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I always have to chuckle when I remember the story of the basketball coach that was disappointed in one of his players performance and told the man that he was either ignorant or apathetic, and asked him if he knew what that meant. The player replied, “I don’t know and I don’t care.”

Most of my life I believed that ignorance and apathy were bad things. Negative characteristics for a person to have. You never wanted anyone to accuse you of being ignorant or apathetic.

Recently I have begun to think differently about ignorance and apathy. In fact I have come to regard ignorance and apathy as badges of honor in some cases. There are a lot of things in this crazy culture and weird world of ours that we should be proud of being ignorant of and apathetic to, especially as Christians.

For example:

We could be a little more apathetic about our Facebook account, and be more accountable to the Good Book.

It’s okay to be ignorant about what CNN, CBS and Fox News have to say, but not about what the apostles Peter, Paul and John have to say.

Apathy is generally good when it comes to Twitter and TikTok, but bad when it comes to Timothy and Titus.

We can be ignorant of what is going on in the wide, wide, world of sports, but need to know what is going on in the world of missions, evangelism and outreach.

It’s not a problem to be apathetic about investing in the stock market, money market funds or real estate but it’s tragic to not care about investing in the poor, oppressed and abused.

Don’t worry about being ignorant of your news feed, but always be intentional about your God Feed.

We can be apathetic to WhatsApp messages and it won’t destroy us; being apathetic to What’s Up with the message of salvation will.

We can all live happy lives being ignorant of what Adele, Eilish and Beiber are doing, but be miserable not knowing what God wants us to do.

It won’t hurt us if we don’t care what blursday, maskne, or walktails are, but it’s definitely detrimental to our well being if we don’t care what atonement, propitiation and redemption are.

Considering these examples, I think we can find reasons to celebrate ignorance and apathy with regards to the things of the world, but should never be apathetic to the things of God and always seek to know our Creator and Savior better.

As Pascal intimates in the quote above, we should all be wary about being unduly knowledgeable in small matters and ignorant in great matters.

Don’t you know that friendship with the world means enmity against God? Therefore, anyone who chooses to be a friend of the world becomes an enemy of God. James 4:4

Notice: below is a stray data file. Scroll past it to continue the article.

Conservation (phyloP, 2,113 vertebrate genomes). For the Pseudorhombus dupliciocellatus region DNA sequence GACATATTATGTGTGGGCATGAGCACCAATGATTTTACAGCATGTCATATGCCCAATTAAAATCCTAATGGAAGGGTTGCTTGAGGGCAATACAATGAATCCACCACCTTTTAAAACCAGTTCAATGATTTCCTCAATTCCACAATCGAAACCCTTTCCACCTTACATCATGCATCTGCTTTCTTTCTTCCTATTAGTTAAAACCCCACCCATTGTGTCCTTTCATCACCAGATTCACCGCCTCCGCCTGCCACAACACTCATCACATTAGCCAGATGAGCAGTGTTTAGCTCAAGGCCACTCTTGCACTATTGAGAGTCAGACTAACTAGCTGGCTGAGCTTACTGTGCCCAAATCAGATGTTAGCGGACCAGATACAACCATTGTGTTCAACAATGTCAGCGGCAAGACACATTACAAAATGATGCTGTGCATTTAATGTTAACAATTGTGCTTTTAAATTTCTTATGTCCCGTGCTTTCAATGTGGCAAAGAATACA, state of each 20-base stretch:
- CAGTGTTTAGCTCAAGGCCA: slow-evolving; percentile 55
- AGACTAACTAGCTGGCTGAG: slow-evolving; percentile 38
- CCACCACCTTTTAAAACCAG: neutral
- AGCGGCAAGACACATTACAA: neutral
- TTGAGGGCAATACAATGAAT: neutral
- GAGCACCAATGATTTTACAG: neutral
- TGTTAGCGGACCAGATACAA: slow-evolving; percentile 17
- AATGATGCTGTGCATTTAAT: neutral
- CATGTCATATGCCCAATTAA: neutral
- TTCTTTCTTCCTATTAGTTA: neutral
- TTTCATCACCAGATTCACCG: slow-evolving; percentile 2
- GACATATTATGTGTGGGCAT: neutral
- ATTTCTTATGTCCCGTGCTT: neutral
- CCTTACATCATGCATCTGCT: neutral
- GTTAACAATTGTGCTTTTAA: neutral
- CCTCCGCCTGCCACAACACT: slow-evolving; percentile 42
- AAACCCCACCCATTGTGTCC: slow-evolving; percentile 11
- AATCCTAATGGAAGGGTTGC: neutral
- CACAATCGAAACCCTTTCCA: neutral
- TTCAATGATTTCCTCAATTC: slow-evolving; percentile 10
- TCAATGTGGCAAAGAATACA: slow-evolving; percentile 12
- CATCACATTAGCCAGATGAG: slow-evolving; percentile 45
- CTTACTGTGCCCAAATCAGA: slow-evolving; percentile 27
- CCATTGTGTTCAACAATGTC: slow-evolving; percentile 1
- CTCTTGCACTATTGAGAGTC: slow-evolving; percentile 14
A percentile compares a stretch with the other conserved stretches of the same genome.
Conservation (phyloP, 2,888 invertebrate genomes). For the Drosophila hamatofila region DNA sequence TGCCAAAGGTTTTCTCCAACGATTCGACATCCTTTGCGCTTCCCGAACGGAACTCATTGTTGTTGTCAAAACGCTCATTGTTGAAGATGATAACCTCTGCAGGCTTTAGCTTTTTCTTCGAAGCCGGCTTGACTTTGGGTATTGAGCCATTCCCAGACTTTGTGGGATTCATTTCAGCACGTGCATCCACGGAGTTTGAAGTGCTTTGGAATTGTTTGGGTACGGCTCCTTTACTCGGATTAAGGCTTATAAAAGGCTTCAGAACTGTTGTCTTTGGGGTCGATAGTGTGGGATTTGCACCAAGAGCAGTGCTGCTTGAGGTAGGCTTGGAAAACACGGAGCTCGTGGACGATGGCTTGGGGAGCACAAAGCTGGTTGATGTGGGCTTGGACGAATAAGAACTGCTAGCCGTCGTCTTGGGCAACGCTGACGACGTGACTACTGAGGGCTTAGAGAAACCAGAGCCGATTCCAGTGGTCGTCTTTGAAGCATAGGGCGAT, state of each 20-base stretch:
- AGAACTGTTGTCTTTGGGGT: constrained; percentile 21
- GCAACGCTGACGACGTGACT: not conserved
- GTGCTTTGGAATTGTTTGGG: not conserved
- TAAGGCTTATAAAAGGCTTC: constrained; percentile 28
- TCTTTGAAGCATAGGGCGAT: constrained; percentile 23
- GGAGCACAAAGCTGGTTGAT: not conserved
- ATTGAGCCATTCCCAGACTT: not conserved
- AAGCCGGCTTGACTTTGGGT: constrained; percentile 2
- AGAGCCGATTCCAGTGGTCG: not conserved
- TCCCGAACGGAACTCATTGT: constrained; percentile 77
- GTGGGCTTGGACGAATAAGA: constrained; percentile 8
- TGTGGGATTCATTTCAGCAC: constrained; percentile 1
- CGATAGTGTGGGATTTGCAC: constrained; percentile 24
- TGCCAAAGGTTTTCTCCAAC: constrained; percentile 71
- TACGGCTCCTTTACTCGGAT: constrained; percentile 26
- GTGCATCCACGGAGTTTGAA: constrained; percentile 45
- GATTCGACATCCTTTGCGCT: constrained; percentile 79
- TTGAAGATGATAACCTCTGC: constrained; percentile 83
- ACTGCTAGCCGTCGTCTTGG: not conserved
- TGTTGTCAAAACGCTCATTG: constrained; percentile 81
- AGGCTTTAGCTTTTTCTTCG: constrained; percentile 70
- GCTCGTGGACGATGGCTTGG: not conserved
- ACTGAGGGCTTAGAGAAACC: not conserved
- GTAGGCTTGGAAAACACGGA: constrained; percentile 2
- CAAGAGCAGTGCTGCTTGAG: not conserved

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Recently I was reading the first chapter of first Peter when a phrase in verse 18 hit me – Empty Way of Life. Peter is telling his readers that now that you are believers you should be holy in all that you do (15) and live in reverent fear of God (17). In verse 18 he reminds them that before they were redeemed by the precious blood of Christ, they were living an empty way of life. Those four words – empty way of life – prompted me to begin thinking of our culture and all the people who think their lives are full, but are really empty. Here are a few thoughts for all of us to consider:

If your checking account, savings account and wallet are full of money, but you don’t know the riches of God’s love, your life is empty.

If your Christmas tree of life has been filled with beautiful ornaments like cars, houses, fine furniture, new appliances and electronic gadgets, but you don’t know the Christ of Christmas, your life is empty.

If your time is full of political podcasts, right wing books or left wing propaganda, and you know powerful people in high places, but you haven’t experienced the power of the Holy Spirit, your life is empty.

If you identify as LGBTQ but aren’t the least bit concerned about WWJD, then your life is empty.

If you give lots of money to charity and spend lots of time promoting good causes, but have not received God’s gift of forgiveness, your life is empty.

If you love things, wealth and power, but don’t love God and people, deeply, from the heart (verse 22), then your life is empty.

As is attributed to Pascal, “There is a God-shaped vacuum in the heart of each man which cannot be satisfied by any created thing but only by God the creator, made known through Jesus Christ.” Or, perhaps more accurately, “this infinite abyss can be filled only with an infinite and immutable object; in other words by God himself”.

This Christmas season may we make a greater effort to read God’s Word, meditate on his promises, ponder the incredible significance of the baby in the manger, internalize the importance of Emmanuel and thus enjoy truly full lives.

For you know that it was not with perishable things such as silver or gold that you were redeemed from the empty way of life handed down to you from your ancestors, but with the precious blood of Christ, a lamb without blemish or defect. 1 Peter 1:18-19

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